With the economy and the education institutions reopening in Israel, the number of confirmed coronavirus cases has grown exponentially.
But public conduct has failed to reflect the growing concerns, as more and more people are seen without a mask in public spaces - in violation of health guidelines.
One such place is Hadar Mall in Jerusalem, which is visited by thousands of people every day. And while most visitors wear their masks correctly, many choose to wear them on their chin, rendering them effectively useless.
In malls and large enclosed areas, security personnel are instructed to make sure that visitors wear masks in accordance with the Health Ministry's guidelines.
In the smaller shops and closed recreation areas however, there are no security personnel to enforce regulations, prompting many visitors to freely disregard them.
Malls are subject to another issue: As it is not possible to require visitors to wear a mask while eating in the mall’s food complex, many find themselves confused on where they are required to wear a mask within the shopping center itself.
"These masks are uncomfortable and cumbersome. If the virus is spread by touch, then what does it matter if I wear a mask," says Manny, a resident of Jerusalem.
Yarden, a mall employee, adds: "The masks are suffocating, people do not replace them and recycle them for weeks. Their main advantage has long been lost."
Be’er Sheva’s Grand Canyon Mall is also a popular spot for visitors, and there, too, while most visitors wore masks some chose to place them on their chin. And inside the mall’s coffee houses, many chose to forgo masks all together.
“Outside, fewer people are walking around with a mask,” says a resident of Be'er Sheva.
"On the bus, maybe only a third [of passengers] have masks... and the drivers keep quiet," he says.
In Jerusalem’s Mahane Yehuda market, several police officers were stationed at the site to enforce regulations, fining passersby who did not wear a mask as required.
"I left the house quickly to buy some things at the market and forgot to take a mask,” says one shopper who was caught without face covering.
“I understand the importance of keeping to the guidelines, but in a situation where everything is so confusing and every two days the instructions change, I feel it is not justified to hand out fines.”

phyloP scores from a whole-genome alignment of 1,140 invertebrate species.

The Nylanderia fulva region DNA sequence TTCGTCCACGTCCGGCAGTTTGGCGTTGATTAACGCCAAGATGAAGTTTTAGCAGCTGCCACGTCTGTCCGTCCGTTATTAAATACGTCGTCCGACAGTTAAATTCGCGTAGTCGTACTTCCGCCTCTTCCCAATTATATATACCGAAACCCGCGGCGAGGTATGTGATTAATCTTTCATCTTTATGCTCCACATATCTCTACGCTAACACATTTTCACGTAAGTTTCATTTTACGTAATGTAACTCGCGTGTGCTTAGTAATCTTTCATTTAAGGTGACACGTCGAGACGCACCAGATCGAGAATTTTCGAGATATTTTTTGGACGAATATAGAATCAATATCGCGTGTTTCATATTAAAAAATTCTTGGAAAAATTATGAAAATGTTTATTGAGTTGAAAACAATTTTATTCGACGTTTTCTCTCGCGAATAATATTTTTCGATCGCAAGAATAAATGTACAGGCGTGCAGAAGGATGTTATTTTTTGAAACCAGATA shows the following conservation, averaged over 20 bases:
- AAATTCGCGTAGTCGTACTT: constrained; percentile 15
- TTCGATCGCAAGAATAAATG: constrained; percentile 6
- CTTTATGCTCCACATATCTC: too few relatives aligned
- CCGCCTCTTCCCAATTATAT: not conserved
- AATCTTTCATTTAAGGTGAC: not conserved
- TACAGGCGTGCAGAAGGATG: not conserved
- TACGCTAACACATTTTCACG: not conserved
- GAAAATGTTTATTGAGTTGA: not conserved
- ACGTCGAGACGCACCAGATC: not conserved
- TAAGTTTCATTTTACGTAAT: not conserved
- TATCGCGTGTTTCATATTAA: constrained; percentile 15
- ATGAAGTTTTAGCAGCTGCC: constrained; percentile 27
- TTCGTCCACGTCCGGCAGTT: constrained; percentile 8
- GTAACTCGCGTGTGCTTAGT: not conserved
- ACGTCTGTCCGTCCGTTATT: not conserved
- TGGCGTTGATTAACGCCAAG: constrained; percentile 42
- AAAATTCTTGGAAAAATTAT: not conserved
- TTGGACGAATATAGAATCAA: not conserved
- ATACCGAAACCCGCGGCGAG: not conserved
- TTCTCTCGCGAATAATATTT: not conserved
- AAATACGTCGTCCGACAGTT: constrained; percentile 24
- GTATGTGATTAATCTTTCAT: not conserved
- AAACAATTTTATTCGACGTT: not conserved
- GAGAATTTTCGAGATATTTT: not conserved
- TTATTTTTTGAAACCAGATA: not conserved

Another man who was cautioned by the police says he feels the fines are warranted.
“A policeman came up to me and asked me where my mask was. I told him he was completely right and that I had forgotten to bring it with me. The officer let me off with a warning. I think enforcement is important, and justified; it's for the health of everyone.”
In public transport, adhering and enforcing regulations has also become a troublesome affair.
On a bus from Rehovot to Rishon Lezion in central Israel, a group of boys who embarked without masks threatened to set fire to the vehicle when the driver told them they must wear face covering.
Nonetheless, many passengers have also said that drivers often fail to wear a mask as well.
It appears that the Transportation Ministry has not provided any protective equipment for drivers, claiming it was their own personal responsibility.
And while some public transport companies have provided masks for their employees, many are still required to provide their own protection.
"At first, the driver was wearing a mask,” says one passenger on a bus from Hadera to Tel Aviv. "But after a short time, he took it off and remained without it until he reached Olga junction where many passengers boarded. Then the mask went up and down intermittently.”
A passenger travelling from Tel Aviv to Haifa also says that she saw the driver without a mask. She says she tried to alert the uniformed policeman sitting next to her, but was ignored.
Health Minister Yuli Edelstein warned Tuesday that Israel would soon exceed 200 new daily coronavirus cases if the public continued to ignore health guidelines.
"The increase in coronavirus infections is becoming worrying,” he said while touring Soroka Medical Center in Be’er Sheva.
“We are approaching 200 new patients a day and we had 20 [a day] not long ago. If we don’t act, we’ll be in a very troubling situation,” he added.
Edelstein said the public's "obliviousness and disregard" of Health Ministry's guidelines have become the turning point in the spread of the pathogen.
“The right way [to combat the spread] is strict enforcement. People need to understand that there is no difference between enforcement of traffic laws and enforcement of coronavirus laws."
Edelstein compared enforcement in Paris, where those caught without a protective face mask can be fined 130 euros, and people adhere to the guidelines, and London, where a face mask is only a recommendation, so most of the public disregard the order.
"Not wearing a mask, not social distancing, not maintaining basic hygiene is equivalent to driving at 150 kph in an urban area,” he said.
Edelstein said the Health Ministry is aiming to reach 30,000 daily coronavirus tests. The highest number of tests so far was recorded last week, when more than 16,000 tests were conducted in one day.